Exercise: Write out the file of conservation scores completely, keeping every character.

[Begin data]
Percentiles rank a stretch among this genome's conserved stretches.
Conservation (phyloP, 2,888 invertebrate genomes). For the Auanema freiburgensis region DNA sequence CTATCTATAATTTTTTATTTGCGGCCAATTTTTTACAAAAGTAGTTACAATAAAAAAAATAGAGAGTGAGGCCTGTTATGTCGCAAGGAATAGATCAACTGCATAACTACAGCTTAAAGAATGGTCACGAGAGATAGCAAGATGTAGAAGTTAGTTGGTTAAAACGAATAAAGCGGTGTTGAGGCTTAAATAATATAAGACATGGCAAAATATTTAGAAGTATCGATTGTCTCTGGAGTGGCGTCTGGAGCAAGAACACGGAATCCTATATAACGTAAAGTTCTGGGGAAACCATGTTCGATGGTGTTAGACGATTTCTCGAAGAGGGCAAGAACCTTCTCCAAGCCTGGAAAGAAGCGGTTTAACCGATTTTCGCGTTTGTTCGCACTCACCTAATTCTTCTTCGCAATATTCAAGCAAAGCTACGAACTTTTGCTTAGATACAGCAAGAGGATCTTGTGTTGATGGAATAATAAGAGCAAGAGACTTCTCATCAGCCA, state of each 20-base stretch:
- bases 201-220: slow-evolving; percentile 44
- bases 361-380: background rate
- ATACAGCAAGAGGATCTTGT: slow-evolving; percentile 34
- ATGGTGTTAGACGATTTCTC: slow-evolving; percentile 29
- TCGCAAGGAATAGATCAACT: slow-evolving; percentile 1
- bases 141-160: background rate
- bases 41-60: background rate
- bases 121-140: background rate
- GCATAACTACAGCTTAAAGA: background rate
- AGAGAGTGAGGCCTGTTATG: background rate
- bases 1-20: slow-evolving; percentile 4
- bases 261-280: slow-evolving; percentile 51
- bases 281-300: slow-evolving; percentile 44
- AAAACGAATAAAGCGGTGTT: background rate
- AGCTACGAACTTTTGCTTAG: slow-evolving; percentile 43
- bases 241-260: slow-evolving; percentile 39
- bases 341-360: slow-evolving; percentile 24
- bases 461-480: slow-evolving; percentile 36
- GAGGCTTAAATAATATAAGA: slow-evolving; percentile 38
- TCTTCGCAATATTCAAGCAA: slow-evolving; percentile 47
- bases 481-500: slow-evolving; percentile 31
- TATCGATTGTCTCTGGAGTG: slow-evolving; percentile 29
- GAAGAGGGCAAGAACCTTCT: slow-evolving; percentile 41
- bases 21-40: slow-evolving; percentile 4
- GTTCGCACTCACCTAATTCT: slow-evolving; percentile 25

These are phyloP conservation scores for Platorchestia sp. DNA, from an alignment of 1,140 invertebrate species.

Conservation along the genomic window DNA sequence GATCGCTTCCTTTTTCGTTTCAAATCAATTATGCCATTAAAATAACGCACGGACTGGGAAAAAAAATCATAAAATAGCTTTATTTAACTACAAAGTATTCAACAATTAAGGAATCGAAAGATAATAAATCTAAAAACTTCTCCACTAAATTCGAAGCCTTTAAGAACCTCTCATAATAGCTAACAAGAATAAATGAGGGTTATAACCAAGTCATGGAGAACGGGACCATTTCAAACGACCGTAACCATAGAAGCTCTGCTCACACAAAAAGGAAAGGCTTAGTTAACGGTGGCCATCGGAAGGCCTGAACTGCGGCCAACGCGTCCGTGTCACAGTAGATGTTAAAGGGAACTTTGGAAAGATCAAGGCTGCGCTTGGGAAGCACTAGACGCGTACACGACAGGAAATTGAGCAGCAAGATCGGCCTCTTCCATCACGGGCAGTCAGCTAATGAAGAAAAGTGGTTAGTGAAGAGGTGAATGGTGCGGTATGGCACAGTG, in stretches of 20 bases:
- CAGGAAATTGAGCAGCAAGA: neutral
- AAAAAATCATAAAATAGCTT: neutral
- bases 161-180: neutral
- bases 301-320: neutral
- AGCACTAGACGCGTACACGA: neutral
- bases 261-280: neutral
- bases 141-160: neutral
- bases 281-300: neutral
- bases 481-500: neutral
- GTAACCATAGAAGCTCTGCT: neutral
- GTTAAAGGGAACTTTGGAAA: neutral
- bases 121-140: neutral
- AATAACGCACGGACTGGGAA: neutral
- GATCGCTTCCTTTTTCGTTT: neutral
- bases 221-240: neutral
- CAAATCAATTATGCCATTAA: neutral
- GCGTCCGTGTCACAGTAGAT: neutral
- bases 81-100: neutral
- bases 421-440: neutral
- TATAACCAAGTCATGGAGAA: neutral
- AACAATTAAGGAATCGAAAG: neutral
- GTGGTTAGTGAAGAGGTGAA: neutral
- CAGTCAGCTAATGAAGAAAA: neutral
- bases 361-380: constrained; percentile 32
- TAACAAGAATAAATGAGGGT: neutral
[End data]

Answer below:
Percentiles rank a stretch among this genome's conserved stretches.
Conservation (phyloP, 2,888 invertebrate genomes). For the Auanema freiburgensis region DNA sequence CTATCTATAATTTTTTATTTGCGGCCAATTTTTTACAAAAGTAGTTACAATAAAAAAAATAGAGAGTGAGGCCTGTTATGTCGCAAGGAATAGATCAACTGCATAACTACAGCTTAAAGAATGGTCACGAGAGATAGCAAGATGTAGAAGTTAGTTGGTTAAAACGAATAAAGCGGTGTTGAGGCTTAAATAATATAAGACATGGCAAAATATTTAGAAGTATCGATTGTCTCTGGAGTGGCGTCTGGAGCAAGAACACGGAATCCTATATAACGTAAAGTTCTGGGGAAACCATGTTCGATGGTGTTAGACGATTTCTCGAAGAGGGCAAGAACCTTCTCCAAGCCTGGAAAGAAGCGGTTTAACCGATTTTCGCGTTTGTTCGCACTCACCTAATTCTTCTTCGCAATATTCAAGCAAAGCTACGAACTTTTGCTTAGATACAGCAAGAGGATCTTGTGTTGATGGAATAATAAGAGCAAGAGACTTCTCATCAGCCA, state of each 20-base stretch:
- bases 201-220: slow-evolving; percentile 44
- bases 361-380: background rate
- ATACAGCAAGAGGATCTTGT: slow-evolving; percentile 34
- ATGGTGTTAGACGATTTCTC: slow-evolving; percentile 29
- TCGCAAGGAATAGATCAACT: slow-evolving; percentile 1
- bases 141-160: background rate
- bases 41-60: background rate
- bases 121-140: background rate
- GCATAACTACAGCTTAAAGA: background rate
- AGAGAGTGAGGCCTGTTATG: background rate
- bases 1-20: slow-evolving; percentile 4
- bases 261-280: slow-evolving; percentile 51
- bases 281-300: slow-evolving; percentile 44
- AAAACGAATAAAGCGGTGTT: background rate
- AGCTACGAACTTTTGCTTAG: slow-evolving; percentile 43
- bases 241-260: slow-evolving; percentile 39
- bases 341-360: slow-evolving; percentile 24
- bases 461-480: slow-evolving; percentile 36
- GAGGCTTAAATAATATAAGA: slow-evolving; percentile 38
- TCTTCGCAATATTCAAGCAA: slow-evolving; percentile 47
- bases 481-500: slow-evolving; percentile 31
- TATCGATTGTCTCTGGAGTG: slow-evolving; percentile 29
- GAAGAGGGCAAGAACCTTCT: slow-evolving; percentile 41
- bases 21-40: slow-evolving; percentile 4
- GTTCGCACTCACCTAATTCT: slow-evolving; percentile 25

These are phyloP conservation scores for Platorchestia sp. DNA, from an alignment of 1,140 invertebrate species.

Conservation along the genomic window DNA sequence GATCGCTTCCTTTTTCGTTTCAAATCAATTATGCCATTAAAATAACGCACGGACTGGGAAAAAAAATCATAAAATAGCTTTATTTAACTACAAAGTATTCAACAATTAAGGAATCGAAAGATAATAAATCTAAAAACTTCTCCACTAAATTCGAAGCCTTTAAGAACCTCTCATAATAGCTAACAAGAATAAATGAGGGTTATAACCAAGTCATGGAGAACGGGACCATTTCAAACGACCGTAACCATAGAAGCTCTGCTCACACAAAAAGGAAAGGCTTAGTTAACGGTGGCCATCGGAAGGCCTGAACTGCGGCCAACGCGTCCGTGTCACAGTAGATGTTAAAGGGAACTTTGGAAAGATCAAGGCTGCGCTTGGGAAGCACTAGACGCGTACACGACAGGAAATTGAGCAGCAAGATCGGCCTCTTCCATCACGGGCAGTCAGCTAATGAAGAAAAGTGGTTAGTGAAGAGGTGAATGGTGCGGTATGGCACAGTG, in stretches of 20 bases:
- CAGGAAATTGAGCAGCAAGA: neutral
- AAAAAATCATAAAATAGCTT: neutral
- bases 161-180: neutral
- bases 301-320: neutral
- AGCACTAGACGCGTACACGA: neutral
- bases 261-280: neutral
- bases 141-160: neutral
- bases 281-300: neutral
- bases 481-500: neutral
- GTAACCATAGAAGCTCTGCT: neutral
- GTTAAAGGGAACTTTGGAAA: neutral
- bases 121-140: neutral
- AATAACGCACGGACTGGGAA: neutral
- GATCGCTTCCTTTTTCGTTT: neutral
- bases 221-240: neutral
- CAAATCAATTATGCCATTAA: neutral
- GCGTCCGTGTCACAGTAGAT: neutral
- bases 81-100: neutral
- bases 421-440: neutral
- TATAACCAAGTCATGGAGAA: neutral
- AACAATTAAGGAATCGAAAG: neutral
- GTGGTTAGTGAAGAGGTGAA: neutral
- CAGTCAGCTAATGAAGAAAA: neutral
- bases 361-380: constrained; percentile 32
- TAACAAGAATAAATGAGGGT: neutral